Purpose: This paper aims to address the role of product involvement in the brand preference formation of men and women. Product involvement can be defined as a consumer’s motivation for product purchase that affects their information processing strategies when forming a brand preference (e.g. more automatic at low levels vs more deliberative at high levels). Given that gender differences are found to be context-dependent, it was expected that, when forming a single brand preference, men would emphasize instrumental aspects (functional and socially conspicuous utilities) and women the experiential utility of the brand only with high-involvement-level products. Design/methodology/approach: A descriptive survey (n = 459) using structural equation modeling (SEM) analysis was used following an online experiment where involvement level was manipulated (n = 255) to validate the results. Findings: Stereotypical gender differences appeared at high, but not low-involvement levels. Theoretically, these findings question the evolutionary basis of gender differences, as differences were not consistent at both levels. Practical implications: The findings raise questions about the efficacy of segmenting by gender when aiming to increase brand preference of low-involvement products, whereas stereotypical targeting seem to be effective for increasing preference for high-involvement ones. Originality/value: For the first time, the role of product involvement and gender was examined in brand preference formation. This can theoretically clarify whether gender differences are consistent or dependent on the level of involvement. This information can help in designing efficient marketing strategies for products with different involvement levels.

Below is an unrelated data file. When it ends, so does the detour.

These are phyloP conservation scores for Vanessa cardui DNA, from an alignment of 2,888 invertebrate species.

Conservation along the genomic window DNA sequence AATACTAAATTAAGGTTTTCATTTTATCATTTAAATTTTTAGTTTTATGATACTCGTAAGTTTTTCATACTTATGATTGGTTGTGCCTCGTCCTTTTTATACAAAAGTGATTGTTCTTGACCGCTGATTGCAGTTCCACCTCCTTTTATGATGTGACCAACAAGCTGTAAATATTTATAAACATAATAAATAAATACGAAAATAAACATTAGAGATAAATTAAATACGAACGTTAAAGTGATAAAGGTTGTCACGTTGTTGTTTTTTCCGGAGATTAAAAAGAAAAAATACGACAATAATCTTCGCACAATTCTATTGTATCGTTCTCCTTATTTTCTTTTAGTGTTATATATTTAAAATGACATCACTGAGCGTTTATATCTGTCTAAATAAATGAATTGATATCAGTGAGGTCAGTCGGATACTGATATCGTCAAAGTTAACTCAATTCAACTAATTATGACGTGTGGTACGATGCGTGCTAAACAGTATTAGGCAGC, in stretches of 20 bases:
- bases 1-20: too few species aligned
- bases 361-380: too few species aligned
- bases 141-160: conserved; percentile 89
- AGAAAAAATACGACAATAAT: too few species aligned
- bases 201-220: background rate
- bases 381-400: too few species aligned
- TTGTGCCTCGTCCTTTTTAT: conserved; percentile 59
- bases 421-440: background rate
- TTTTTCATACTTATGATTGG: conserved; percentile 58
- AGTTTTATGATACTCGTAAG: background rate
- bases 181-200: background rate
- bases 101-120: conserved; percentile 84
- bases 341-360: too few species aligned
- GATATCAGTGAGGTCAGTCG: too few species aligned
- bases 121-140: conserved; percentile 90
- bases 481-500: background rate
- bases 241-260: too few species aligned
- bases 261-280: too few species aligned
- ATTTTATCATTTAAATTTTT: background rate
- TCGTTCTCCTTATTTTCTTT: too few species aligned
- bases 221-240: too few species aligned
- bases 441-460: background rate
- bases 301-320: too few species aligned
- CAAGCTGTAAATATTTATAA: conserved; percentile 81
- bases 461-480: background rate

- Brand preference
- Gender differences
- Level of product involvement
ASJC Scopus subject areas
- Management of Technology and Innovation